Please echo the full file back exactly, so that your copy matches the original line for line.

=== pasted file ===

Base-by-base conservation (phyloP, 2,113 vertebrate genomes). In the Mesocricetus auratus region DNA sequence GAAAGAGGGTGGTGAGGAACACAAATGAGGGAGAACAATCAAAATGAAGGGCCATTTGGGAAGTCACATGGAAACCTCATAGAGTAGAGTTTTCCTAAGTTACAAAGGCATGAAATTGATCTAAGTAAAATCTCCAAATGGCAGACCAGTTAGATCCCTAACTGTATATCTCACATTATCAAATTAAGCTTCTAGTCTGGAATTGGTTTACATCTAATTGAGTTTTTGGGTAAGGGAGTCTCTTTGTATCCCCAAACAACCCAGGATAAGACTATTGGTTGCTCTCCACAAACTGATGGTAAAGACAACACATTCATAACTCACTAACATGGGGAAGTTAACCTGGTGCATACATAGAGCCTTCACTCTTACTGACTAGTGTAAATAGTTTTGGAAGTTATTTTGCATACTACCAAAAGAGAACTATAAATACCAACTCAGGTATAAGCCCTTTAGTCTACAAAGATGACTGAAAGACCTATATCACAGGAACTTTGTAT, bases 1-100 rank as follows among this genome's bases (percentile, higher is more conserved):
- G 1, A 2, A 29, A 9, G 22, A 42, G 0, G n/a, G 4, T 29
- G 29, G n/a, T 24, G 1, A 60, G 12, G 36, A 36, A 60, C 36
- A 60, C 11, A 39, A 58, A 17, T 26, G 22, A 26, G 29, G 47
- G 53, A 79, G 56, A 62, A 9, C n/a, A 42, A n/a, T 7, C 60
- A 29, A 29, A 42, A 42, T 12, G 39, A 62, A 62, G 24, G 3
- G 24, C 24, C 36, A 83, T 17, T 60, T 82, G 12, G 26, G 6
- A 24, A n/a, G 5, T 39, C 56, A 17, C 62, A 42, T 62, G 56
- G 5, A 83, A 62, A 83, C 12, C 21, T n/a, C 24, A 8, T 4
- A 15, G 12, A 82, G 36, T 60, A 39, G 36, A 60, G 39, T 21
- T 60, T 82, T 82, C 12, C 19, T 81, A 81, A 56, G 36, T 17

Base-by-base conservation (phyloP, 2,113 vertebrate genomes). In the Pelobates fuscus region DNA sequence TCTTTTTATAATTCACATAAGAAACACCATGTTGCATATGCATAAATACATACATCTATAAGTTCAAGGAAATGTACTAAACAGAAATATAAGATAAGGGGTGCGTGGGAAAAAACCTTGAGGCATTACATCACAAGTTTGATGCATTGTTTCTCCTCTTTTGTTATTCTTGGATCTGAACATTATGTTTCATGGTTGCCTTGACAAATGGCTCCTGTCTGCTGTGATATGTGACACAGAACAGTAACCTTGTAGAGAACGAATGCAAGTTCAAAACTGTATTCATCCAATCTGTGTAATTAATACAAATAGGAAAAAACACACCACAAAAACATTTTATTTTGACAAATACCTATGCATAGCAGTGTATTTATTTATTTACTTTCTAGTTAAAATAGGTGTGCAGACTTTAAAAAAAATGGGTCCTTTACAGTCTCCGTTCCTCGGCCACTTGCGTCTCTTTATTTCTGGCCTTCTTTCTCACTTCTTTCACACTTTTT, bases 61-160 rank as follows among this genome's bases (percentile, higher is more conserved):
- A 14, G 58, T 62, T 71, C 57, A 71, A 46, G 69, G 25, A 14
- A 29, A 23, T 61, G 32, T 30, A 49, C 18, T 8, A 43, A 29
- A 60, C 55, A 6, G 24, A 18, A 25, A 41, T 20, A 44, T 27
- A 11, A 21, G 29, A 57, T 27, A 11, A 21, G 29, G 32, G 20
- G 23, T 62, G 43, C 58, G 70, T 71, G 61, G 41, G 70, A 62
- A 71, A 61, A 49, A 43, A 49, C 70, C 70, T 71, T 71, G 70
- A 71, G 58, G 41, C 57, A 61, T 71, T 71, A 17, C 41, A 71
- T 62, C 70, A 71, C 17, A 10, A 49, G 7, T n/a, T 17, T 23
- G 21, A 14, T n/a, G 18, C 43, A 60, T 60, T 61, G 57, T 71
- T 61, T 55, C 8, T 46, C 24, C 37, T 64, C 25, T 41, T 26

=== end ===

Base-by-base conservation (phyloP, 2,113 vertebrate genomes). In the Mesocricetus auratus region DNA sequence GAAAGAGGGTGGTGAGGAACACAAATGAGGGAGAACAATCAAAATGAAGGGCCATTTGGGAAGTCACATGGAAACCTCATAGAGTAGAGTTTTCCTAAGTTACAAAGGCATGAAATTGATCTAAGTAAAATCTCCAAATGGCAGACCAGTTAGATCCCTAACTGTATATCTCACATTATCAAATTAAGCTTCTAGTCTGGAATTGGTTTACATCTAATTGAGTTTTTGGGTAAGGGAGTCTCTTTGTATCCCCAAACAACCCAGGATAAGACTATTGGTTGCTCTCCACAAACTGATGGTAAAGACAACACATTCATAACTCACTAACATGGGGAAGTTAACCTGGTGCATACATAGAGCCTTCACTCTTACTGACTAGTGTAAATAGTTTTGGAAGTTATTTTGCATACTACCAAAAGAGAACTATAAATACCAACTCAGGTATAAGCCCTTTAGTCTACAAAGATGACTGAAAGACCTATATCACAGGAACTTTGTAT, bases 1-100 rank as follows among this genome's bases (percentile, higher is more conserved):
- G 1, A 2, A 29, A 9, G 22, A 42, G 0, G n/a, G 4, T 29
- G 29, G n/a, T 24, G 1, A 60, G 12, G 36, A 36, A 60, C 36
- A 60, C 11, A 39, A 58, A 17, T 26, G 22, A 26, G 29, G 47
- G 53, A 79, G 56, A 62, A 9, C n/a, A 42, A n/a, T 7, C 60
- A 29, A 29, A 42, A 42, T 12, G 39, A 62, A 62, G 24, G 3
- G 24, C 24, C 36, A 83, T 17, T 60, T 82, G 12, G 26, G 6
- A 24, A n/a, G 5, T 39, C 56, A 17, C 62, A 42, T 62, G 56
- G 5, A 83, A 62, A 83, C 12, C 21, T n/a, C 24, A 8, T 4
- A 15, G 12, A 82, G 36, T 60, A 39, G 36, A 60, G 39, T 21
- T 60, T 82, T 82, C 12, C 19, T 81, A 81, A 56, G 36, T 17

Base-by-base conservation (phyloP, 2,113 vertebrate genomes). In the Pelobates fuscus region DNA sequence TCTTTTTATAATTCACATAAGAAACACCATGTTGCATATGCATAAATACATACATCTATAAGTTCAAGGAAATGTACTAAACAGAAATATAAGATAAGGGGTGCGTGGGAAAAAACCTTGAGGCATTACATCACAAGTTTGATGCATTGTTTCTCCTCTTTTGTTATTCTTGGATCTGAACATTATGTTTCATGGTTGCCTTGACAAATGGCTCCTGTCTGCTGTGATATGTGACACAGAACAGTAACCTTGTAGAGAACGAATGCAAGTTCAAAACTGTATTCATCCAATCTGTGTAATTAATACAAATAGGAAAAAACACACCACAAAAACATTTTATTTTGACAAATACCTATGCATAGCAGTGTATTTATTTATTTACTTTCTAGTTAAAATAGGTGTGCAGACTTTAAAAAAAATGGGTCCTTTACAGTCTCCGTTCCTCGGCCACTTGCGTCTCTTTATTTCTGGCCTTCTTTCTCACTTCTTTCACACTTTTT, bases 61-160 rank as follows among this genome's bases (percentile, higher is more conserved):
- A 14, G 58, T 62, T 71, C 57, A 71, A 46, G 69, G 25, A 14
- A 29, A 23, T 61, G 32, T 30, A 49, C 18, T 8, A 43, A 29
- A 60, C 55, A 6, G 24, A 18, A 25, A 41, T 20, A 44, T 27
- A 11, A 21, G 29, A 57, T 27, A 11, A 21, G 29, G 32, G 20
- G 23, T 62, G 43, C 58, G 70, T 71, G 61, G 41, G 70, A 62
- A 71, A 61, A 49, A 43, A 49, C 70, C 70, T 71, T 71, G 70
- A 71, G 58, G 41, C 57, A 61, T 71, T 71, A 17, C 41, A 71
- T 62, C 70, A 71, C 17, A 10, A 49, G 7, T n/a, T 17, T 23
- G 21, A 14, T n/a, G 18, C 43, A 60, T 60, T 61, G 57, T 71
- T 61, T 55, C 8, T 46, C 24, C 37, T 64, C 25, T 41, T 26